Presently, I dual boot Windows 10 with Fedora-Cinnamon 37. My plan is to wipe that PCs SSD drive, then install whatever is then the current version of the Cinnamon spin of Fedora-Linux. I find Fedora to be very solid and stable, and it includes very up to date software packages. The development team does their due diligence regarding testing the upcoming release prior to the scheduled release date. I subscribe to Fedora Magazine, and the current issue contains the second call for testers for the Fedora 38 release candidate (I plan to participate) since I first subscribed a few months ago.
Before we reach the Windows 10 EOL, if your computer is not Windows 11 compliant (and you do not intend to get a newer one), you may do well to plan ahead, and check out a variety of GNU/Linux distributions sooner rather than later, so you can be prepared with a viable alternative when that day comes. I don’t recommend any single distribution over others, because they are all based on the Linux Kernel (meaning that under the hood they are all essentially the same). For a user new to the GNU/Linux OS, the most important difference lies in how newbie-friendly each distribution is. Search the Internet for something like ‘best Linux distribution for new users’, then install Oracle’s Virtual Box (it’s free) and create a virtual machine for each distribution you try out. Take some time with each distribution you try to become familiar with it, then when you find the one you like best (feel the most at home with), install it to your computer in a dual-boot configuration. If the distribution you choose is truly newbie-friendly, there should be guidance on its website. If not, search the Internet for something like ‘how to dual-boot Windows 10 with ‘. When you find directions you can understand, print them out so you have them available as you proceed.
If you must use Windows 10 (you need some Windows app, etc), one possibility is to run it in a virtual machine, hosted on the GNU/Linux distribution of your choice. The possibilities are endless.
I hope this helps,
There’s an alternative to running Linux in a virtual machine. Most popular distributions run live, directly from a bootable USB flash drive or DVD. For many, installing a virtual machine may be too much. Just download and create a bootable USB drive and boot directly into Linux. If you like it, you can install it on your machine while Linux is running. For newbies, I’d recommend Linux Mint or Kubuntu, both of which are more similar to the Windows GUI.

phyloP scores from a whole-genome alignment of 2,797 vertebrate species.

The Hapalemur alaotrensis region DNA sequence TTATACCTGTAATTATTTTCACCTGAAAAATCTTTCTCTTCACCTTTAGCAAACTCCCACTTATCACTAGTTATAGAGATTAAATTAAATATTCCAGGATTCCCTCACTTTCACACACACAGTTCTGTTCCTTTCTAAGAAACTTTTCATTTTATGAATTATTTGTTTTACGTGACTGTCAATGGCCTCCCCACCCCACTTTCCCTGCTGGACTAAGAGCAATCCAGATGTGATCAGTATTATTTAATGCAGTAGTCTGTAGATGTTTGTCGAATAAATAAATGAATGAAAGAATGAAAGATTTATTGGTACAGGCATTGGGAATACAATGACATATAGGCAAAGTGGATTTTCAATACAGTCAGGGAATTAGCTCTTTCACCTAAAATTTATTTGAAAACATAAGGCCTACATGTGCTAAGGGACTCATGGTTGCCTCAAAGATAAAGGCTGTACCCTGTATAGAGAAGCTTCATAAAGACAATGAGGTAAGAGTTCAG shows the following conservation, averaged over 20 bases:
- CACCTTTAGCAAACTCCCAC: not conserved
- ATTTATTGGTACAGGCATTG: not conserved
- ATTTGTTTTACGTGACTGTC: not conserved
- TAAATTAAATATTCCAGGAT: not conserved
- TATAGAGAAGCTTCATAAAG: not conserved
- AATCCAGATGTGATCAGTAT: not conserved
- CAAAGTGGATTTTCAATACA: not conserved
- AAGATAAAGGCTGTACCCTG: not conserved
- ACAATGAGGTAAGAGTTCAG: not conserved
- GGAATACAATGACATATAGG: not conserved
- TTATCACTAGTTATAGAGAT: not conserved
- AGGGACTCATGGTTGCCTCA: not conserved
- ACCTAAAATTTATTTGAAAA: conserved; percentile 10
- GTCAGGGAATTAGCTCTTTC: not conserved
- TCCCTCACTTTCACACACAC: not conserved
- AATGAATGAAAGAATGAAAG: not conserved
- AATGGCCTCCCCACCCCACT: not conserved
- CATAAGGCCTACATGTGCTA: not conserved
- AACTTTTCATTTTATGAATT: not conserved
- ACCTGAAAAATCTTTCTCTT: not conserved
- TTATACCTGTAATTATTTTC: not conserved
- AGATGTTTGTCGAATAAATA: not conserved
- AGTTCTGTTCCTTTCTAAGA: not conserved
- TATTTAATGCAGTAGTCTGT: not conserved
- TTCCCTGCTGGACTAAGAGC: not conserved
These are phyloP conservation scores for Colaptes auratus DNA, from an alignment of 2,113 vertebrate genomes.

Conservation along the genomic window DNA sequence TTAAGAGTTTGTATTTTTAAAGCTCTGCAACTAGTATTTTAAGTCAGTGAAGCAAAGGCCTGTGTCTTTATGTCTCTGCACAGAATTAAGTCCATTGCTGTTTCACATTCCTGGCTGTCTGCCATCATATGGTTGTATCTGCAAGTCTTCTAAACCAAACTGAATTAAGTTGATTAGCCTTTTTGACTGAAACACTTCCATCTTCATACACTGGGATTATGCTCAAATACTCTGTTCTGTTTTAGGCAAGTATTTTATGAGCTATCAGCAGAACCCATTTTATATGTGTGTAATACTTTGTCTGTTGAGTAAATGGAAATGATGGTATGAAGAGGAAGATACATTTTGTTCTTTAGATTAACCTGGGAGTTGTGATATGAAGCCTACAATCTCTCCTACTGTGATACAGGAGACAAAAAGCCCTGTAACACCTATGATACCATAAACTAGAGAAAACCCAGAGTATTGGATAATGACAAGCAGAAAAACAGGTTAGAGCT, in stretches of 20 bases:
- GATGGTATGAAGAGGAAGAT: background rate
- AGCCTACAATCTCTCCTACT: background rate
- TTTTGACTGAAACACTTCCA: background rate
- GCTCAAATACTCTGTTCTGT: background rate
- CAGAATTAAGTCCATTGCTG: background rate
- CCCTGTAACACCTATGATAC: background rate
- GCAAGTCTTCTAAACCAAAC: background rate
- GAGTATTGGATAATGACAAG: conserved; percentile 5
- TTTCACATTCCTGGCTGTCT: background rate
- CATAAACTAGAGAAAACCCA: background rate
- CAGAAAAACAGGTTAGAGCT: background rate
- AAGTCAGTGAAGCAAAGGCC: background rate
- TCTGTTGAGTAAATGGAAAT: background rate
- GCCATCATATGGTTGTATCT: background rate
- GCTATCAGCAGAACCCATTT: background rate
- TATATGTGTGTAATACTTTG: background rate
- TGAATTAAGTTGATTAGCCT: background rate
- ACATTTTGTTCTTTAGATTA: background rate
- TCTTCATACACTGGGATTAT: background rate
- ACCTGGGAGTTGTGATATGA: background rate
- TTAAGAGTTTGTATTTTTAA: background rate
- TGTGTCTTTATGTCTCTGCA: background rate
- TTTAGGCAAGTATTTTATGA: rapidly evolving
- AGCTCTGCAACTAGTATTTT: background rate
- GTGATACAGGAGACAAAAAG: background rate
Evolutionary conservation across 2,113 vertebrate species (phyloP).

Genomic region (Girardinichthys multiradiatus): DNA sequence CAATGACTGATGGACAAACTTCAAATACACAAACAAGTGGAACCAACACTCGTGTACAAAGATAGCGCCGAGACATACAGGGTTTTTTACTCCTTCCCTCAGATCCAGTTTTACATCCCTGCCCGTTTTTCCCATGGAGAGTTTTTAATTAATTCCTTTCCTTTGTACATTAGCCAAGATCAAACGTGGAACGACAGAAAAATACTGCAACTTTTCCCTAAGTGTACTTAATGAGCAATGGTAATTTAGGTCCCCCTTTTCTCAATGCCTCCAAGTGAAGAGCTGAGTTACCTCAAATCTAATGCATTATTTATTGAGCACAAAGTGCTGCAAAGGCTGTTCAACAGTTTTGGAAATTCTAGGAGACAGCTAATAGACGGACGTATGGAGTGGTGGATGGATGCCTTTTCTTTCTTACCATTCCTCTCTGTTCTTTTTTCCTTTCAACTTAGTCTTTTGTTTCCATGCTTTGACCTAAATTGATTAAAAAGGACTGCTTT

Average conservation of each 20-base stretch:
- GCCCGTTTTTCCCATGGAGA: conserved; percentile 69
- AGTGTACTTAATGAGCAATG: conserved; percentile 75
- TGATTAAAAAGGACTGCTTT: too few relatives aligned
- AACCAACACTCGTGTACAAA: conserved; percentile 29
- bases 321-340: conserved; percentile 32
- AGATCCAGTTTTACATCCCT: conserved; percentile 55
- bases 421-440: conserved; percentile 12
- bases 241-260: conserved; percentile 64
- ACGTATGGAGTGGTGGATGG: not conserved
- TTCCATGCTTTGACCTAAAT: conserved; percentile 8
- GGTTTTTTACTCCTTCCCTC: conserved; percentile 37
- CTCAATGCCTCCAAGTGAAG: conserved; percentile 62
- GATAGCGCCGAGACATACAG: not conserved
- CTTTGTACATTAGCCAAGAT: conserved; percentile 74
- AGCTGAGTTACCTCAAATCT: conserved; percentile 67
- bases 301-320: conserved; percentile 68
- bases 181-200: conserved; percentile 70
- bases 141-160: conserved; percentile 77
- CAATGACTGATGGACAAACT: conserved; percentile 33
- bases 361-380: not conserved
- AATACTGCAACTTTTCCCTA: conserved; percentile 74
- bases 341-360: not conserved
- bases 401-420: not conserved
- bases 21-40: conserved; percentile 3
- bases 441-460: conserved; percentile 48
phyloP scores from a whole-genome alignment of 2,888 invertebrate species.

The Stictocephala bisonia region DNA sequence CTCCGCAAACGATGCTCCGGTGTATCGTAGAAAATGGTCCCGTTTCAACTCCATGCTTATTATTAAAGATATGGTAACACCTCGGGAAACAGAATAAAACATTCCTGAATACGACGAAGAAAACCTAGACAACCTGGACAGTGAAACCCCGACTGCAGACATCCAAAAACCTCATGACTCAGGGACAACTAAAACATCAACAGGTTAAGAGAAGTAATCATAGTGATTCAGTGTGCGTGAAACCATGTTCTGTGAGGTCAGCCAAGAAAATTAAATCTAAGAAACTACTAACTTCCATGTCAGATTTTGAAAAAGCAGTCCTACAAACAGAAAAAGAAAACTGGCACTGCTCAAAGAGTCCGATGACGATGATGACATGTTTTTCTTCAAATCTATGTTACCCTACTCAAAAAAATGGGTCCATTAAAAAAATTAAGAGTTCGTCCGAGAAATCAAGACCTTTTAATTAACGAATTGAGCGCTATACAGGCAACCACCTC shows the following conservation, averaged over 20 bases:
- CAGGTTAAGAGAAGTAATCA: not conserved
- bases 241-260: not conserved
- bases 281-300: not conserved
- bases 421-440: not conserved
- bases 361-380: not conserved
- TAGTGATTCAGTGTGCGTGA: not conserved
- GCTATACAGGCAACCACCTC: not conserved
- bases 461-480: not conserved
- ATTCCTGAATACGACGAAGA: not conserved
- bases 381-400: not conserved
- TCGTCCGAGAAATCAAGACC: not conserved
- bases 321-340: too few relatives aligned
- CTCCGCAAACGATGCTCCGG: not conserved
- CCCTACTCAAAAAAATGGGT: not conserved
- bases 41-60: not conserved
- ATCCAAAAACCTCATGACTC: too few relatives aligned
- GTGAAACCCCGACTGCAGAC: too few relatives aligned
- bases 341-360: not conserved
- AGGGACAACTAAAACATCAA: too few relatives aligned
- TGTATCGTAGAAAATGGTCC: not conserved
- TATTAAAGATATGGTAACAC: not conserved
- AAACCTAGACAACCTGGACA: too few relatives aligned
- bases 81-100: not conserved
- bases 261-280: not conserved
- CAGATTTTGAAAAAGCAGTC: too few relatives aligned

Which EOL will come first – Win 10 or mine?
I’m betting Windows 10 EOL will come long before yours! Staying up to date with technology keeps you young! (I’m 83)
I have one mini-laptop running with XP, a stick from which I can boot Ubuntu, two laptops with Windows 7, a work laptop with Windows 10, and another work laptop with Windows 11. My favorites? XP and Ubuntu (SUSE ain’t bad but Red Hat is a piece of junk). XP may be clunky but I use it for email, surfing (a little), and train schedules in Switzerland, Germany, and Austria. Those companies that really want your business try to be backward compatible to the extent possible. Security? Go ahead and freeze me, ransom me, infect me, etc. I have backups. All the other Microsoft stuff? Ka-ching, ka-ching for Microsoft + maximization of spyware.
Leo – Your reply to the question got me thinking. Businesses come and go. What’s going to happen if Microsoft decides to go out of business someday? There’s no guarantee a business, like Microsoft, will continue forever. I have very good items from decades ago. I wanted to buy another “widget” but found the company is no more. And nobody makes a similar item. Microsoft products can be found in a gazillion homes and businesses on this planet but that doesn’t mean they’ll be around forever. IF they ever do go “belly up”, I hope their “trade secrets” will be transferred to another worldwide company.
If Microsoft goes away, computers running Windows will continue to run in the same way computers running unsupported versions of Windows continue to run. Some people are still using Windows 3.11 under DOS and Win 95.
They will have plenty of time to switch over to a new OS.
I think if you still using XP you are asking for trouble. Yes you have backups which is good for you…. but yes also that they (hackers) have your info which is good for them.
Theoretically, yes, but XP has less than half a percent of market share and I wouldn’t expect it to be a major target for hackers.
Using Macrium Reflect, you can make a full image backup of your Windows 10 computer if it will not support Windows 11. Create a Macrium Rescue Media (CD/DVD or USB). Install a new SSD/HDD in the replacement computer that supports Windows 11. Boot the Macrium Rescue media and indicate that you are restoring to dissimilar computer hardware. Macrium will determine what to do if the new computer’s video, LAN, audio, and disk drivers differ. After Windows 10 has been recovered to the new/replacement computer that is Windows 11 compatible, do an in-place upgrade from Windows 10 to Windows 11. This will avoid having to re-install all of your applications and data.
I have a 2011Acer Aspire X1460, AMD E-450, Win10-22H2. Every time Win 10 updates it slows down. Can’t upgrade to Win 11. On black Friday 2022, I bought an HP with Win 11. It was slower than the Acer and ate my back up Picture CDs. I took it back to Office Depot. I’ve tried CCleaner. Privazer and Malware Bytes. It was fine with the original Win 10. How can I go back without the bugs? I have a backup hard drive. Using Microsoft backup. It won’t read the files to perform a backup. Now using One drive and Google Drive. I’m 89 and still riding my motorcycles. Buell 1125R,1972 Moto Guzzi Eldorado. 1975 Norton Commando and 2021 Yamaha MT 09.
Yes, if Microsoft goes out of business computers will continue to run, but there’ll be no updates or security patches for any OS. That includes zero-day patches!
That’s true, but you should be able to run unsupported Windows safely if you’re not connected to the internet and keep it to recover any data you may have forgotten to copy. Many people are still using Windows 7 XP and we haven’t gotten any questions or read any articles about massive hacks against those older OSes.
I think its unfair to compare a Ford model T with PCs only a few years old. Microsoft will lose a lot of users to Linux (I hope) but still this obsession we humans have about replacing perfectly working devices is insane, we are doomed if we don’t stop this.
Enterprise licence is only for corporate users. Mark, can you please explain in more detail how a home user can buy Windows 10 enterprise LTSC legally.